A member of the Italian Parliament has confirmed that his government paid a $1 million ransom for two hostages:
Despite an official government denial, a leading parliament member said he believed Italy had handed over about $US1 million ($1.39 million) to secure their freedom.
“In principle, one should not give in to ransoms. But this time, they had to,” Gustavo Selva, the head of the Foreign Affairs committee of the Chamber of Deputies, said on France’s RTL radio.
“The lives of the two girls was the most important thing.”
Mr Selva belongs to National Alliance, a right-wing party in Premier Silvio Berlusconi’s conservative government.
Mr Selva, however, suggested that the Government had to deny paying a ransom in order to save face. With more than a score of other hostages from various nations still in Iraq, the issue of ransom has practical and ethical ramifications.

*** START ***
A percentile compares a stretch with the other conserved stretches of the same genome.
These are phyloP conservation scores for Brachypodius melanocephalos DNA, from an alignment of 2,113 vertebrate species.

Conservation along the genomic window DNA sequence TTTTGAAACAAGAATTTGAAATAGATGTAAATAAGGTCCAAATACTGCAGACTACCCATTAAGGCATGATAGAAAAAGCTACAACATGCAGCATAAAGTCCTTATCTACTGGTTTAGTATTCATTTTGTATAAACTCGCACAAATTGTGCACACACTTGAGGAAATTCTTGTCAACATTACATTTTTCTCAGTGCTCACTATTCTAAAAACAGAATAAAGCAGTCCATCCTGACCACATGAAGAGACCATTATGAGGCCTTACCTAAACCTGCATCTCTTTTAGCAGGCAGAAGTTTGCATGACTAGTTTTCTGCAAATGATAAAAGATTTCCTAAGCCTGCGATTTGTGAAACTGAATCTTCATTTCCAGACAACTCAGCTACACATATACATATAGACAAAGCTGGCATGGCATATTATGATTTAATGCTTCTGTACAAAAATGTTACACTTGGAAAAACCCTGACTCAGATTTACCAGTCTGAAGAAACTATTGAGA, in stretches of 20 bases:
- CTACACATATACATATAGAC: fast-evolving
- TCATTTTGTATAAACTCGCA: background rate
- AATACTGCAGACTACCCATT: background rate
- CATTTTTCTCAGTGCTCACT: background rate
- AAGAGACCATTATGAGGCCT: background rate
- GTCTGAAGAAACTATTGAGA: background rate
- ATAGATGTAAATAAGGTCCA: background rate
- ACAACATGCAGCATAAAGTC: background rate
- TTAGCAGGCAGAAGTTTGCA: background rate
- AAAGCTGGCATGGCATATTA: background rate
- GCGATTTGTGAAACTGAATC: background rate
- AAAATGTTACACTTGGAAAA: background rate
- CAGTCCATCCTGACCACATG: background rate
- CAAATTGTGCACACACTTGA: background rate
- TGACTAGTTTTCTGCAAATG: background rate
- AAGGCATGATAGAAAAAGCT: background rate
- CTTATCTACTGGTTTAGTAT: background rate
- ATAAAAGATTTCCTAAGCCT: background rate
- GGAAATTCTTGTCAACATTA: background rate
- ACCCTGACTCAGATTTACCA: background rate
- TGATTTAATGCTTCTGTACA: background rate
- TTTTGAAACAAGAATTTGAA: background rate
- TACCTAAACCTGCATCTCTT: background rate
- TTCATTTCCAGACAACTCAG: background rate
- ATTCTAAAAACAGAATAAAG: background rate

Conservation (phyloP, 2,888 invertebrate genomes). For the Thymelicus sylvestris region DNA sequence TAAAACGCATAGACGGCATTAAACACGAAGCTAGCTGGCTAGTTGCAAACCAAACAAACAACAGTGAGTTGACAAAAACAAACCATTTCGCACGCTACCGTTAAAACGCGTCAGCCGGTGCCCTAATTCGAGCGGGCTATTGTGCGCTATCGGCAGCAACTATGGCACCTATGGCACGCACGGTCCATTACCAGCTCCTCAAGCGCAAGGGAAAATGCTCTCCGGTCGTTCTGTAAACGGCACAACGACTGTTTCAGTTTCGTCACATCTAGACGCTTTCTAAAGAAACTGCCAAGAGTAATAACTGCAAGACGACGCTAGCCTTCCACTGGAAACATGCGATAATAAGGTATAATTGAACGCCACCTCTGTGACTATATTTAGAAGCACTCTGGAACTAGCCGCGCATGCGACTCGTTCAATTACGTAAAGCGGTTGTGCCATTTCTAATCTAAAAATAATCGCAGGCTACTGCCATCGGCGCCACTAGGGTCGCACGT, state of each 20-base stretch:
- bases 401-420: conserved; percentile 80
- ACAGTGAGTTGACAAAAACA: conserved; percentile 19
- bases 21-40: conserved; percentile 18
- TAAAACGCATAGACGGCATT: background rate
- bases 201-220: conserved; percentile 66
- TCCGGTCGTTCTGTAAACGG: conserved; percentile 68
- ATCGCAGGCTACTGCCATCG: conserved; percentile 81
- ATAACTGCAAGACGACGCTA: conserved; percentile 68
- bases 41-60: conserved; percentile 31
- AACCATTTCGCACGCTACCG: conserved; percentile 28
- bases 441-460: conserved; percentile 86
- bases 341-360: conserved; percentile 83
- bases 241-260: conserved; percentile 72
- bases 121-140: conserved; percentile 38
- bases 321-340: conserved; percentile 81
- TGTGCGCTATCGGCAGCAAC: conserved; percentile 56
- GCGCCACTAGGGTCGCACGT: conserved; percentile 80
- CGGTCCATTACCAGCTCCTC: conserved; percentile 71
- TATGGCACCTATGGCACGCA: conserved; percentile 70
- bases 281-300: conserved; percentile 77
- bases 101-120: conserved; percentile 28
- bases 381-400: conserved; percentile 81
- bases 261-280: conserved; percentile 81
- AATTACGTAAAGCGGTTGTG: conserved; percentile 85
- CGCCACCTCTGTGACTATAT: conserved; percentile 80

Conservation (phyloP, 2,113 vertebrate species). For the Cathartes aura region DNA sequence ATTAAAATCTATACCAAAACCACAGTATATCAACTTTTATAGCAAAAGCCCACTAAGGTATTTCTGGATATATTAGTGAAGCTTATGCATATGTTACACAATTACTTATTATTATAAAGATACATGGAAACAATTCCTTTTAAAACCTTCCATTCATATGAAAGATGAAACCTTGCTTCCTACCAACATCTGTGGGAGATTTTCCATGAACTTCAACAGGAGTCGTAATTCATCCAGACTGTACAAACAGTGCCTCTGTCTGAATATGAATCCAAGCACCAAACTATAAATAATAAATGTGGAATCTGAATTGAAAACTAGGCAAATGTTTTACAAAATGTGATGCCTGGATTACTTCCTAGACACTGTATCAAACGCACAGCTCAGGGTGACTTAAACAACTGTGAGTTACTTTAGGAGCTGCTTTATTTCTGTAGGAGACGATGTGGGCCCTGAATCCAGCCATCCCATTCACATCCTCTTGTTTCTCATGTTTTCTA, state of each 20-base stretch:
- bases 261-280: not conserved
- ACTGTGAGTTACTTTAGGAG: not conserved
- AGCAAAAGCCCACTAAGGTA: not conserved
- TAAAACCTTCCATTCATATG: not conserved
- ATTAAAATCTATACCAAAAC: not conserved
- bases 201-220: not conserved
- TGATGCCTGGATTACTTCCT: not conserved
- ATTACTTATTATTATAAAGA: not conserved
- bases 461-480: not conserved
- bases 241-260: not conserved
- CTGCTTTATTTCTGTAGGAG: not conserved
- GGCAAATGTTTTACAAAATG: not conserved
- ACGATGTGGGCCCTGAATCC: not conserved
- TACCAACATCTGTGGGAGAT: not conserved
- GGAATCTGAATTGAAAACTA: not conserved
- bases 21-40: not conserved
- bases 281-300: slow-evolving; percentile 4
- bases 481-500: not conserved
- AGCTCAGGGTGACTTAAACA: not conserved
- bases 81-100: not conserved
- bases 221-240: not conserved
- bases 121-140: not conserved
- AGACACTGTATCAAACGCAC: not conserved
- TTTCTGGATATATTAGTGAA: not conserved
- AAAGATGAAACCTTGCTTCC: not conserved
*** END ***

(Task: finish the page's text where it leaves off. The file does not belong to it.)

Asked about a Kuwaiti newspaper report that $US1 million ($1.39 million) was paid, Mr Selva said: “The amount is probably correct.”
La Stampa, a moderate Turin daily, quoted Mr Berlusconi as brushing off the questions over ransom, saying: “About this business, we won’t say anything.”
Giving in to the demands of terrorists worked so well for Berlusconi that Tony Blair wants to give it a whirl:
British Prime Minister Tony Blair said on Wednesday he was ready to open up contact with captors of a British hostage in Iraq, shown on video begging Blair to save his life.
“They’ve made no attempt to have any contact with us at all. If they did make contact, it would be something we would immediately respond to,” Blair told reporters on the fringes of his ruling Labour Party’s annual conference in the southern town of Brighton.